Budget: Liquor, cigarettes to cost more, no increase in fuel levy

Published Feb 22, 2024


Finance 2024 Budget made provision to raise R15 billion in taxes to alleviate fiscal pressure and support debt stabilisation.

The revenue was mostly raised through personal income tax by not adjusting the tax brackets, rebates and medical tax credit for inflation.

“Over the medium term, revenue projections are R45.6 billion higher than the 20223 medium term budget policy statement estimates which increased personal income tax and additional medium term revenue proposals,” Finance Minister Enoch Godongwana said.

Above inflation increases of between 6.7% and 7.2% for 2024-25 were proposed for alcohol products excise duties.

The increases would be as follows:

∎ A can of beer will increase by 14 cents.

∎ A can of cider and alcoholic fruit beverage goes up by 14 cents.

∎ A bottle of wine will cost an extra 28 cents.

∎ A bottle of sparkling wine will cost an extra 89 cents.

∎ A bottle of spirits, including whisky, gin and vodka, will increase by R5.53.

Godongwana said tobacco excise duties would increase by 4.7% for cigarettes and cigarette tobacco, and by 8.2% for pipe tobacco and cigars.

“This translates to R9.51 increase for cigars, a 97 cents increase for a pack of cigarettes and an extra 57 cents for pipe tobaccos.”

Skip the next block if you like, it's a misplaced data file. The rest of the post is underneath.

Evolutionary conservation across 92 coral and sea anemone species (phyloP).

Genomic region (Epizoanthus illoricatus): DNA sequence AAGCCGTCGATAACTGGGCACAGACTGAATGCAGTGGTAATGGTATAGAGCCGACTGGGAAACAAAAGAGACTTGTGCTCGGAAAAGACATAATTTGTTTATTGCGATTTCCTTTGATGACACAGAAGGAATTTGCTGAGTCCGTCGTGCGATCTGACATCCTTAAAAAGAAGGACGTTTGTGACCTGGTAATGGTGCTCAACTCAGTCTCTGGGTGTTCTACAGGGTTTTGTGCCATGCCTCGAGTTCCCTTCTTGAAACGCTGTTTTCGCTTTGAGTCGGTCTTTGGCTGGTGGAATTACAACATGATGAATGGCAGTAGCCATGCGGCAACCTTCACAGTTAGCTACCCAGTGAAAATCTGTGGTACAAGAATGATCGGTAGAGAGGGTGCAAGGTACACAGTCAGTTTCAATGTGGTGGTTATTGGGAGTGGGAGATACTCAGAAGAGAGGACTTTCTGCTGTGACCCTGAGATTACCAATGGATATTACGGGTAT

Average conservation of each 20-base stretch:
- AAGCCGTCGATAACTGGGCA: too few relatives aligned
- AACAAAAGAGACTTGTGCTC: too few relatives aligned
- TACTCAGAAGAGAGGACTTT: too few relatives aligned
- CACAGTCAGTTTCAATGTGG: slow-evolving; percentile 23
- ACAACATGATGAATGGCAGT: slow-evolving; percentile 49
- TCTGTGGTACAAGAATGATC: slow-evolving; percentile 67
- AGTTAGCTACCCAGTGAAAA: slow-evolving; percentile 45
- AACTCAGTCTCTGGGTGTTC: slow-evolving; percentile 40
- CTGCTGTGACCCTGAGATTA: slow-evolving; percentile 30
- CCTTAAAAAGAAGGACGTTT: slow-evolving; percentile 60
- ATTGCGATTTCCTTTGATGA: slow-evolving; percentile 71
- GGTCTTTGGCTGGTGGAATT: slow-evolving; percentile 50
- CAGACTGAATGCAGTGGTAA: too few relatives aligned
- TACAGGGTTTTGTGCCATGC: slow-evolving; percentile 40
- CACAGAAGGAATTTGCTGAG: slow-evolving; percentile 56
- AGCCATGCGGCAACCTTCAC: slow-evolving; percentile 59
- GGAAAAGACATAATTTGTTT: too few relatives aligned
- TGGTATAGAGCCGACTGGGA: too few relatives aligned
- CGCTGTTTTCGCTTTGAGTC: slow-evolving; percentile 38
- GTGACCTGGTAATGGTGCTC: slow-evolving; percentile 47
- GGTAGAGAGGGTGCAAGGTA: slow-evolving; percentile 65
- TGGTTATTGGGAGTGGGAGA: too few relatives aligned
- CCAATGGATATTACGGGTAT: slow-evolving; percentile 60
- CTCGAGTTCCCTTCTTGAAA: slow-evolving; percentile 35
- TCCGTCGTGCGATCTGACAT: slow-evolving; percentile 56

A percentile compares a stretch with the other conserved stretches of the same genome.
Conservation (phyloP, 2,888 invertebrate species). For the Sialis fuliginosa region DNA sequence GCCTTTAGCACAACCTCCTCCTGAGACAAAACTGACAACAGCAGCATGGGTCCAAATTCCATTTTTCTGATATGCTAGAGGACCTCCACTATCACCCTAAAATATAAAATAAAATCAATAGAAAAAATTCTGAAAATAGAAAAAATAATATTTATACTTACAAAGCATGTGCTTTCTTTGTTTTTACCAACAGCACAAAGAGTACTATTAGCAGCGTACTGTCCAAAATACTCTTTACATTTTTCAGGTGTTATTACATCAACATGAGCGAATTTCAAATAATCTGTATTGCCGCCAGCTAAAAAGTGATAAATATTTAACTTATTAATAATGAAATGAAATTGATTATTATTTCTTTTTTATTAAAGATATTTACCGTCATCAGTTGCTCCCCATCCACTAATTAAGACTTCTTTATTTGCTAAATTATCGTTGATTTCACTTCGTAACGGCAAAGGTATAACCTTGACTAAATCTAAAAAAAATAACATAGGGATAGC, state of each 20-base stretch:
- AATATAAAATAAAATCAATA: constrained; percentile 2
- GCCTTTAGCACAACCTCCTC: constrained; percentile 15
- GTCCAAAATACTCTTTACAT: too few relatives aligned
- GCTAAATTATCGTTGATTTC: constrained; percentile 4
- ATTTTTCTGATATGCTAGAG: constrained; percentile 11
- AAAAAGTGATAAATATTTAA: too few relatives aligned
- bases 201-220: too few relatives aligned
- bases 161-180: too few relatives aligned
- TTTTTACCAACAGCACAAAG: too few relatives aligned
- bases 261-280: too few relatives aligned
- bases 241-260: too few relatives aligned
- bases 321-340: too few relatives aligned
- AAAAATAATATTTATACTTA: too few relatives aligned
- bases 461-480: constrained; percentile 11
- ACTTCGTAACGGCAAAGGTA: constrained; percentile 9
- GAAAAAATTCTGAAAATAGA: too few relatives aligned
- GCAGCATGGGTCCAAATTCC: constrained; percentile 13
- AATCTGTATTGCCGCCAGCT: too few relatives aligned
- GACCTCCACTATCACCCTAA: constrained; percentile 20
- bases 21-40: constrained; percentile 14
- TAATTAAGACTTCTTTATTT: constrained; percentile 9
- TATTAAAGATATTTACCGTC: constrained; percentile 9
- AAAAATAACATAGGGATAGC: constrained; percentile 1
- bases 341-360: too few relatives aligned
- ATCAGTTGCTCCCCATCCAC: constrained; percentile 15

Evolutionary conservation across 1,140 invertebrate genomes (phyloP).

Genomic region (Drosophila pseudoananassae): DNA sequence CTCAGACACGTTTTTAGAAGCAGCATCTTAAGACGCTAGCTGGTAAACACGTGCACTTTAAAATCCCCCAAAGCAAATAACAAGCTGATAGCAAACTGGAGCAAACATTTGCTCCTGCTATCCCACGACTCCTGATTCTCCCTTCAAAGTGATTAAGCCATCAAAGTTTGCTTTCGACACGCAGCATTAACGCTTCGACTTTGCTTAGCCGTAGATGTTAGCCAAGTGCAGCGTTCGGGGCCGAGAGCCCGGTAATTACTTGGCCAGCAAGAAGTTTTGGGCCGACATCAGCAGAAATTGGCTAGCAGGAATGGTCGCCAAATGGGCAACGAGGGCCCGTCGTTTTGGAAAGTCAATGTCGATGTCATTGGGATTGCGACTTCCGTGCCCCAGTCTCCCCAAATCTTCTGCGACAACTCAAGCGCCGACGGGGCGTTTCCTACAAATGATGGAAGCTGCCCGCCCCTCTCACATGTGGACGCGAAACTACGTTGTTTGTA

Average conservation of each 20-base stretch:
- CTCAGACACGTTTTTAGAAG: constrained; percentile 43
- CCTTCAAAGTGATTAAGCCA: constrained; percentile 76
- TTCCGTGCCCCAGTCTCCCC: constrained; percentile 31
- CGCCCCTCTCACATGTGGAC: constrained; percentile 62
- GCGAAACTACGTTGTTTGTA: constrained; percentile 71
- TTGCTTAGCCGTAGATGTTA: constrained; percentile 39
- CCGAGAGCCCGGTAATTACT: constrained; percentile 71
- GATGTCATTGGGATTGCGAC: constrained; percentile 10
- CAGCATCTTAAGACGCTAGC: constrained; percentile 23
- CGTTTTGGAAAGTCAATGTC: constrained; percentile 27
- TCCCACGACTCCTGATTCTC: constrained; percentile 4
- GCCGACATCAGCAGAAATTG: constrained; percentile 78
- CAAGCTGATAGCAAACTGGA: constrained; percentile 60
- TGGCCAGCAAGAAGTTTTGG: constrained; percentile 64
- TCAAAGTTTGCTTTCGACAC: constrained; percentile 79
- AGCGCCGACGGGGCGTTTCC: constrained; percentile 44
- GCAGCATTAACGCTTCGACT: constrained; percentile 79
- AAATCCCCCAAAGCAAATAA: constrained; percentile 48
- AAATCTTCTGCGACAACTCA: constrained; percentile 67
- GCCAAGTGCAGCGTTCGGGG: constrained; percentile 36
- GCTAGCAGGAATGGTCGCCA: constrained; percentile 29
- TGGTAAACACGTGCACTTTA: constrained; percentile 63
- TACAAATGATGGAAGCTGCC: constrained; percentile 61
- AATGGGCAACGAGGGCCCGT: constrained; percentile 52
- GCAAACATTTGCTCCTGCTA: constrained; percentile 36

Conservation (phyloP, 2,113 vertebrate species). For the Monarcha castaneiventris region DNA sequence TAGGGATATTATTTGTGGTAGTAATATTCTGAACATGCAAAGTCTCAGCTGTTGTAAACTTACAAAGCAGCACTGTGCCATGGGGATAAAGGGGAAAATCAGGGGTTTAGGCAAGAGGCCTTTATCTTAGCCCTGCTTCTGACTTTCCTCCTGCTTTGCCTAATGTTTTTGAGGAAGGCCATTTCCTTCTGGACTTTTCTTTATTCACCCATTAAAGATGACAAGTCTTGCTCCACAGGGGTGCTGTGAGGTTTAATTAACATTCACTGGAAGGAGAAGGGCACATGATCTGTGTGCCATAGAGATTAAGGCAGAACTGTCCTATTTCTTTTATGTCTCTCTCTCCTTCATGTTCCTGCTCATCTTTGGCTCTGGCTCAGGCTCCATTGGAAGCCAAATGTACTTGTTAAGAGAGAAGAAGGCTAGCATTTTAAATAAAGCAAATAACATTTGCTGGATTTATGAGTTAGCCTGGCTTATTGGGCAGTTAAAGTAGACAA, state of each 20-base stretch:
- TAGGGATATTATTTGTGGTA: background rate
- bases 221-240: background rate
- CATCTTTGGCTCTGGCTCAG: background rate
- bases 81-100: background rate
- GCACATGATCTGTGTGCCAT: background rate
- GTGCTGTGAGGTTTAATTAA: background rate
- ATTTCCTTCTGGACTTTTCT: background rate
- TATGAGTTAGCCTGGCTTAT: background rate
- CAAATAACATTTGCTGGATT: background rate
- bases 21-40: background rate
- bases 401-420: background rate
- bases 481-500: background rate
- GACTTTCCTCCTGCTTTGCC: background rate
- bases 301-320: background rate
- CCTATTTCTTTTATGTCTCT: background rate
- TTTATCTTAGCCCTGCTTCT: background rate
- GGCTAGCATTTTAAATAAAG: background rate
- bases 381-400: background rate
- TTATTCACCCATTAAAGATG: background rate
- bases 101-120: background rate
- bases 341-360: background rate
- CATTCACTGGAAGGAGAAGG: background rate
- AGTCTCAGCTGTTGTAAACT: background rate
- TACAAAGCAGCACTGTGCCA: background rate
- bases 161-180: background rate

The minister announced that the excise duty on electronic nicotine and non-nicotine delivery systems had increased by R3.04 per millilitre.

He said carbon tax increased from R159 to R190 a ton of carbon dioxide equivalent as of January 2024.

“A discussion paper outlining proposals for the second phase of the carbon tax will be published for comment later in the year.”

He also said there would be no increase to the general fuel levy.

“This will be in tax relief of around R4 billion. This is money in the pockets of consumers.”

Godongwana said multinational corporations with annual revenue exceeding 750 million euros would be subjected to an effective tax rate of at least 15% regardless of where their profits are generated.

“The proposed reform is expected to yield an additional R8 billion in corporate tax revenue in 2026-27.”

He encouraged interested parties to provide comments on the draft Global Minimum Tax Bill that was published on Wednesday.

“Our long strategy tax policy strategy remains focused on broadening the tax base while improving tax compliance and administrative efficiency.”

Cape Times